The Focus group comprised eleven caregivers (eight female, three male) from six families. Three families were current caregivers and remainders bereaved. Symptom and disease impact elicited showed the majority of measures domains were relevant.
The interview sample comprised sixteen current caregivers (twelve female, four male) from ten families (caring for eleven children). Overall measures were relevant, easy to understand and answer. However several items were difficult to apply to children with advanced disease (for example, Euroqol, EQ-5D-5L “overall health”), when ability is lost (for example, PedsQL walking), with misinterpretation of “no difficulties” with eating where child feeds using gastrostomy (CLN2 QoL). Caregivers found it difficult to know how their uncommunicative child was feeling (PedsQL worrying, EQ-5D-5L depression). Some symptoms and impacts were missing (for example, constipation, working life).
The mixed-methods approach enabled content validity assessment of multiple measures. While these measures were largely relevant, adjustments could strengthen these for use in this fatal pediatric condition population and increase their acceptance within health technology assessment (HTA).
Before the death of Steven Pimlott, for whom I played Richard II at the RSC, he and I discussed filming the White Box production that we'd done at The Other Place in 2000. We thought long and hard about a proper space for this modern-dress version that could encompass the White Box's triple identity as laboratory, operating theatre and madhouse. Eventually we decided it would be exciting to film it after hours at the National Portrait Gallery (NPG), with Richard standing before pictures of his Tudor successors before wandering down the uncluttered corridors of the twenty-first century to look at photographs of Kate Moss and muse on the nature of celebrity and kingship. I’m sorry we never got to do it, partly because it's a good idea, antidotal to the BBC Hollow Crown which (good though it was) presented a fairly conventional view of Richard II as a play of pageantry, spectacle and divine right, and partly because our NPG version might have been a worthy pendant to this one by Ashtar Theatre, which was aggressively secular and political at every turn.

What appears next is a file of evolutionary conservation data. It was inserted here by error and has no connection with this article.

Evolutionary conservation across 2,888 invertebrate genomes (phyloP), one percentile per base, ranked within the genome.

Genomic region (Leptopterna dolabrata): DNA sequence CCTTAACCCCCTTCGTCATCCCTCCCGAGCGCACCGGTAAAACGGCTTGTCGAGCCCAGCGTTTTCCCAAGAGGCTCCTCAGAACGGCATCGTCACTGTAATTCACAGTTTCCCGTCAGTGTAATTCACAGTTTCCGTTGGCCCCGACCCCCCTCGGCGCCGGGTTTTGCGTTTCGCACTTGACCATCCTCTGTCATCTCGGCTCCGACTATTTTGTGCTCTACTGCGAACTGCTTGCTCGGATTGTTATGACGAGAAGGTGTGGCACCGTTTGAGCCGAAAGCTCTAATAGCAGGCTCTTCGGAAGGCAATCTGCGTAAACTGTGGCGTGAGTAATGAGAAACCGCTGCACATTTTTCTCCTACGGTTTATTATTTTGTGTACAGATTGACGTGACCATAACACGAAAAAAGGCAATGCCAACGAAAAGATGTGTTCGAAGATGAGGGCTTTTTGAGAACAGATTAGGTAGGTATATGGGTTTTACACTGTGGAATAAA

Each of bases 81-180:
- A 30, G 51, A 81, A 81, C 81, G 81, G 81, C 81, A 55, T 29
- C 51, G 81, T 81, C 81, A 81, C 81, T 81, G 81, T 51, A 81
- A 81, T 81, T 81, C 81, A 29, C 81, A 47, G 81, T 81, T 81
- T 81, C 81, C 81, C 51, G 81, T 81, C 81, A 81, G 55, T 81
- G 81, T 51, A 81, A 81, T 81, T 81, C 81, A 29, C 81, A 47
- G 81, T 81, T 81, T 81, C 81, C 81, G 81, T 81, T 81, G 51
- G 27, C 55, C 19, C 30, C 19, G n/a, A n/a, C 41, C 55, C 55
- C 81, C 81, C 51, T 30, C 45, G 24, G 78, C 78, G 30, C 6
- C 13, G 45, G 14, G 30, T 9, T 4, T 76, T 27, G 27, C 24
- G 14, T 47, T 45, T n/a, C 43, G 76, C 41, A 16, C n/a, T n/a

The original Globe was named at a time when theatre wasn't embarrassed to trumpet its significance; perhaps the greatest achievement of this Globe to Globe Festival is to remind us of that. The Greeks thought life on stage was useful while we decided how best to live our lives off stage. Now we name our theatres after actors or monarchs. Now is the summer of our Diamond Jubilee. What, today, is the global significance of Richard II? The play has been many things to many people: a hymn to the divine right of kings, an exploration of what it means to be mortal, fuel to those about to attempt a coup. Inevitably with this production the last of those looms largest. On 7 February 1601, supporters of the Earl of Essex paid the Chamberlain's Men to stage a performance of Richard II the night before their armed rebellion. Where did they stage it? At the Globe, of course.
We conducted a longitudinal study involving 734 college students over a three-month period that included the 2008 U.S. presidential election. The study investigated factors such as respondents' personality characteristics and ideological proclivities in predicting perceptions of the major candidates and both stability and change in voting preferences for Barack Obama and John McCain. Previous research on personality and political orientation suggests that Openness to New Experiences is positively associated with liberal political preferences, whereas Conscientiousness is positively associated with conservative preferences; we replicated these results in the context of the current study. Several ideological factors also predicted conversion to Obama's candidacy. These included respondents' degree of self-reported liberalism, perceptions of their parents as liberal (versus conservative), and lower scores on measures of authoritarianism and political system justification (i.e., support for the prevailing system of electoral politics and government). The effects of Openness and Conscientiousness on candidate preferences were statistically mediated by ideological variables, providing further evidence that general predispositions exist that link personality and political orientation, and these are likely to play a significant role in electoral politics. Implications for the integration of “top-down” (institutional) and “bottom-up” (psychological) approaches to the study of political behavior are discussed.